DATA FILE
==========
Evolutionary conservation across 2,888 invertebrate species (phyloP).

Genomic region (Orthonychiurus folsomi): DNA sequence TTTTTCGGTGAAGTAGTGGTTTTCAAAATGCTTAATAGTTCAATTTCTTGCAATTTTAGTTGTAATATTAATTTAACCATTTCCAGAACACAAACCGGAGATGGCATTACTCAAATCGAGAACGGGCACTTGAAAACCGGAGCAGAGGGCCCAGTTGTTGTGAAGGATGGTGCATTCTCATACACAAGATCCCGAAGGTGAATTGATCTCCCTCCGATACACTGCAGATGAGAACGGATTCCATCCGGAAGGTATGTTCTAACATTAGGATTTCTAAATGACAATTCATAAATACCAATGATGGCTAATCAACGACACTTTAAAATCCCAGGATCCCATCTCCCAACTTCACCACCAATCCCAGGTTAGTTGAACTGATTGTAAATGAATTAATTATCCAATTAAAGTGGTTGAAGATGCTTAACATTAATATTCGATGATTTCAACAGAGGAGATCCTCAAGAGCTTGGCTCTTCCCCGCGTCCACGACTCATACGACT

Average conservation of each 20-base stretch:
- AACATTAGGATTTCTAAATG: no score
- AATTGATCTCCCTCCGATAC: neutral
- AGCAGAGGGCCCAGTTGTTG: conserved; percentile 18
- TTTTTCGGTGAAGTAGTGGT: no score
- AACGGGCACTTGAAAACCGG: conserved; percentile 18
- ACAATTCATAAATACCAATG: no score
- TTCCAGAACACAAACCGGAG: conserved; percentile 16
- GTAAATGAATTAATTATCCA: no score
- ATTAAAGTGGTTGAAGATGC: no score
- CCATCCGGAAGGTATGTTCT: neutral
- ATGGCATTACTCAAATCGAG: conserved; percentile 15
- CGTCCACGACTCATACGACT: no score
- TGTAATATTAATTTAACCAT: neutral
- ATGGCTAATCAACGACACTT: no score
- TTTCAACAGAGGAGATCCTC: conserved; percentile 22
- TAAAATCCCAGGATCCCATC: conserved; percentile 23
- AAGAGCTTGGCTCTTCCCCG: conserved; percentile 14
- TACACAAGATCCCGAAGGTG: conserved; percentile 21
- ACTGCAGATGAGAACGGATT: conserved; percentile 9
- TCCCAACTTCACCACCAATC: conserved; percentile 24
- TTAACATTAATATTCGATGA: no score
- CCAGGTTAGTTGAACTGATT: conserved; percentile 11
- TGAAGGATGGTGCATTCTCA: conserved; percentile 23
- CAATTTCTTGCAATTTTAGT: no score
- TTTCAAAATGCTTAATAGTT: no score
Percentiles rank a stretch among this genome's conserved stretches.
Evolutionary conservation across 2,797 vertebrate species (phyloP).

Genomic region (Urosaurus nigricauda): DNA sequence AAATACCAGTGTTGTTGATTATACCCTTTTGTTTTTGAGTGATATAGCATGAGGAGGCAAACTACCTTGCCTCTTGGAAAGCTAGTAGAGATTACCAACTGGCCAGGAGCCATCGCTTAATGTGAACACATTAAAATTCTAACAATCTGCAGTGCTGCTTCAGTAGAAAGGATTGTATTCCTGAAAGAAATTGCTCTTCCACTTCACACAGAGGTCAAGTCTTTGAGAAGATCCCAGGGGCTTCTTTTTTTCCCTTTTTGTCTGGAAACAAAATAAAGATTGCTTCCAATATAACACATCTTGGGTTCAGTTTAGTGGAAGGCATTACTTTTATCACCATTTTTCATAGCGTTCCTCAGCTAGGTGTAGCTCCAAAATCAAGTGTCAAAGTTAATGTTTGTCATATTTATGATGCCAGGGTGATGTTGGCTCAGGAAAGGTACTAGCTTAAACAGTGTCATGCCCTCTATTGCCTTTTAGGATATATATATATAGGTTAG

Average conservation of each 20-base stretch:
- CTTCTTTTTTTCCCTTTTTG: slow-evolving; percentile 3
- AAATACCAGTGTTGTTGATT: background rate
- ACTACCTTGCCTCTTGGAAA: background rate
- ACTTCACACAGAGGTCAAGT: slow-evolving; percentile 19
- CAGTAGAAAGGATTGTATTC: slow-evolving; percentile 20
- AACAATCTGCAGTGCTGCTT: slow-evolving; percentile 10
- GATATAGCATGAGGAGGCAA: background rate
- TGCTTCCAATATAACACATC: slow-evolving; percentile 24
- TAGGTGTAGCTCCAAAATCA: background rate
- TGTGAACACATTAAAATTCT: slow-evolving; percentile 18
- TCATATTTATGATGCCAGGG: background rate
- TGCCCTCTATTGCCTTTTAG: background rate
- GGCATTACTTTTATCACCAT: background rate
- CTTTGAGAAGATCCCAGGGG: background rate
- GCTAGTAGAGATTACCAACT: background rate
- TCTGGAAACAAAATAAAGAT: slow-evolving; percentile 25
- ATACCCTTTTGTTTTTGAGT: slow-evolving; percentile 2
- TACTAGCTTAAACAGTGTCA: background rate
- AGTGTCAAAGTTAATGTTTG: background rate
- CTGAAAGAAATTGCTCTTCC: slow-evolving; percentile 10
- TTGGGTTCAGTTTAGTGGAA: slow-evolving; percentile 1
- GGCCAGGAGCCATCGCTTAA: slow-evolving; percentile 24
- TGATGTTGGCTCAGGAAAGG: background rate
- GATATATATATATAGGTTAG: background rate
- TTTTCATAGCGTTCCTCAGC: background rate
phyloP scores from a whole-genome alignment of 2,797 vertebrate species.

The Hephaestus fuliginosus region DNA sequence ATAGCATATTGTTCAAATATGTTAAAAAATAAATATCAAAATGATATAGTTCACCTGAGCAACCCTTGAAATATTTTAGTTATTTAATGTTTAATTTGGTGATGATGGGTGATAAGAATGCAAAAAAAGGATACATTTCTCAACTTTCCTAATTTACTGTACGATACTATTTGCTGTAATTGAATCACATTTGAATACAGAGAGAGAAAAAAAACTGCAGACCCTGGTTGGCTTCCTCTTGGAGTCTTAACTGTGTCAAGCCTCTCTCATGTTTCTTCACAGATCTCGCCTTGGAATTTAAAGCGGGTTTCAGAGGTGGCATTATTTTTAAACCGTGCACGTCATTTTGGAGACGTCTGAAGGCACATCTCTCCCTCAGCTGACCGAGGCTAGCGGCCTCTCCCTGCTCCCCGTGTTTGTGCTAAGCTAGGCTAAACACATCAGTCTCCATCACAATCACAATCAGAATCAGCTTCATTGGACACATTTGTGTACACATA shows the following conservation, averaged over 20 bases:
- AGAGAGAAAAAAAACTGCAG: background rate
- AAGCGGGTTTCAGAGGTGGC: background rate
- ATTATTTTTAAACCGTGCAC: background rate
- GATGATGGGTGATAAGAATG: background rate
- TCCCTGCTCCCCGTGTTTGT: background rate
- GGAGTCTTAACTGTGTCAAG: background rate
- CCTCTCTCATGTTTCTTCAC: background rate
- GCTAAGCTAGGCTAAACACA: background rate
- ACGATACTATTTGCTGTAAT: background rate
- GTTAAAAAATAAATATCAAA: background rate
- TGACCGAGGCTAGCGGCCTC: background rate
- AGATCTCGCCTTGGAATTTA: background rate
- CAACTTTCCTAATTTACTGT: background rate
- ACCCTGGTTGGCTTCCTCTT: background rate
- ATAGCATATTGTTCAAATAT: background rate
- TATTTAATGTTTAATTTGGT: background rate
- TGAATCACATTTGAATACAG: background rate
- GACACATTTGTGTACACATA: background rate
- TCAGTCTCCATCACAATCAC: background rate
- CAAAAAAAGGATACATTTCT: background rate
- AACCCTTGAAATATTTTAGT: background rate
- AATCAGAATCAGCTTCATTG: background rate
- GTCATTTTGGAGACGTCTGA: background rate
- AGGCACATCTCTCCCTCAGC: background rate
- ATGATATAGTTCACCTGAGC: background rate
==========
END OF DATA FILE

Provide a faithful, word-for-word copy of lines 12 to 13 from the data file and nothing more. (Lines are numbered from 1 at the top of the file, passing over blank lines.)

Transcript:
- ATTAAAGTGGTTGAAGATGC: no score
- CCATCCGGAAGGTATGTTCT: neutral